YOU ARE HERE: LAT HomeCollections

BUSINESS PULSE : ORANGE COUNTY ISSUES & ATTITUDES : Why Firms Leave: Costs, Traffic, Environmental Curbs

May 12, 1988|LESLIE BERKMAN | Times Staff Writer

Richard Wood figures it is only a matter of time before he moves his bathroom furniture plant from Anaheim to Mexico.

Wood, owner of Gaylan Industries, predicts that efforts to further restrict chemical emissions in the South Coast Air Basin will force him to relocate.

When that happens, he said, nearly all of his 300 Orange County workers will be laid off. About 30 employees will stay on at the company's shipping and corporate headquarters, which will remain in Anaheim.

"Given my druthers, I would prefer to keep everything under one roof here. I'm a San Diego boy who moved to Orange County in the early '60s and to me, this is home," he said.

Like Wood, most chief executives of manufacturing firms in Orange County are not eager to move. But most also believe that Orange County is losing its attractiveness as a place to do business for all but the cleanest and most technologically advanced firms, according to The Times executive outlook survey.

Survey results showed that 67% of the 195 manufacturing executives polled believe that Orange County is becoming less attractive for business, while only 18% said they believed the county is becoming more attractive and 15% said they saw no change.

By contrast, only 21% of executives in retail and service industries said they thought the county was becoming less attractive, while 54% said it was becoming more attractive and 25% said things are staying the same.

And although 69% of the manufacturing executives said they plan to expand their Orange County operations, 18% said they are planning to leave the county. That was a largest percentage among the other industry groups.

A small but steady outbound stream of lower-technology companies--most headed from Orange County to the Inland Empire or south of the border--has been triggered by rising land and labor costs, growing traffic congestion and environmental regulations.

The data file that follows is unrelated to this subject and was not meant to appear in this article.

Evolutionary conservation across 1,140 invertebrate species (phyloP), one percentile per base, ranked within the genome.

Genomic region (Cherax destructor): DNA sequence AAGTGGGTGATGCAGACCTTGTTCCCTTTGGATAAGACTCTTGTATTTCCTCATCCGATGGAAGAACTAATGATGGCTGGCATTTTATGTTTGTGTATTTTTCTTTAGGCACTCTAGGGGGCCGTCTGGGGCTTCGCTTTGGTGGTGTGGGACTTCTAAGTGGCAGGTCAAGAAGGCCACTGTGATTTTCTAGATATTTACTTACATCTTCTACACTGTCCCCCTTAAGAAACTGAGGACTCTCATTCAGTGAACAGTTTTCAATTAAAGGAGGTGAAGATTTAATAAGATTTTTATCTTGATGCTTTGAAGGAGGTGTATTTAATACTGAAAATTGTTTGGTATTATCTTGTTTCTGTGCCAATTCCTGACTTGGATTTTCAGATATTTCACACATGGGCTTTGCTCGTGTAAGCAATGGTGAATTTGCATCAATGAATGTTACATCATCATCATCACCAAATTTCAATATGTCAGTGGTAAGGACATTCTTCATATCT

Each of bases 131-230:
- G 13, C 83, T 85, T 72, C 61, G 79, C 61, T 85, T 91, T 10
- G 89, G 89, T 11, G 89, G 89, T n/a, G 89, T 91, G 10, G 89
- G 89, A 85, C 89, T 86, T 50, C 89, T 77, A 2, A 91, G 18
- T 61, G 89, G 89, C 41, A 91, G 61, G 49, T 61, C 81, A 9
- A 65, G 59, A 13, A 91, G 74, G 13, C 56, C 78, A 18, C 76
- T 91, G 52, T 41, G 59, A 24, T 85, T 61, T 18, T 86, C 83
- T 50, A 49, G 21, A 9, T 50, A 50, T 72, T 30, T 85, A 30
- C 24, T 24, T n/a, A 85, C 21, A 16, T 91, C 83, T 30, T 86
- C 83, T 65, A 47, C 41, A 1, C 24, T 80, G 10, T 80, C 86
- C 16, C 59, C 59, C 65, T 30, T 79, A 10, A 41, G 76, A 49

The loss of some manufacturing businesses does not spell economic tragedy. Instead, it denotes "a transition from more traditional manufacturing to a cleaner and more technologically oriented manufacturing," said Mark Mattingly, assistant vice president of Coldwell Banker in Santa Ana.

The county is losing some manufacturers such as wood and fiberglass companies that are trying to shake regional environmental regulations or searching for more plentiful low-skilled and unskilled labor. The county also is bidding farewell to large warehouse operations in quest of cheaper space.

But Mattingly said the void is being more than filled by the proliferation and expansion of electronic, biotechnology and computer firms that employ engineers and scientists hooked on the Orange County life style.

Mattingly said that during the first quarter of 1988, Orange County absorbed 3.5 million square feet of new industrial space, including new leases and purchases, thus keeping up the record pace set in 1987. Also, development of new industrial space continues to be brisk, with 2.6 million square feet under construction. Demand for manufacturing space is so great in the county, he said, that the average sales price has increased 10% to $71.29 per square foot in the first three months of 1988.

Of all the manufacturing buildings sold or leased in the county during the first quarter of 1988, Mattingly said, almost 80% were smaller than 30,000 square feet. He said this reflects the bountiful number of small firms in the county with developing technologies that have not yet become high-volume manufacturers.

It seems there are still plenty of companies willing to pay Orange County land prices--which can be two to four times the price of comparable land in Riverside and San Bernardino counties--either to keep their existing work forces or to be close to suppliers or customers.

Mike Hagan, president of Laguna Niguel-based Fluorocarbon, said his company operates manufacturing plants in various parts of the country. The Orange County operations, he said, serve the local aerospace and electronics industries and tend to manufacture products requiring exceptionally sophisticated engineering.

Although worsening traffic conditions in Orange County have made it more difficult for Fluorocarbon's workers to get to their jobs, Hagan said he will stay in the area as long as his customers do. "Whether we go or not depends on whether our customers go," he declared.

Companies that choose to stay in Orange County, however, must adjust to housing and labor conditions.

AST Research, for example, recently decided to move its computer-manufacturing operation from Irvine to Fountain Valley to be closer to where most of its workers live. A company spokesman said AST decided against moving outside Orange County because the county has a high concentration of computer companies and therefore an abundance of trained workers.

Los Angeles Times Articles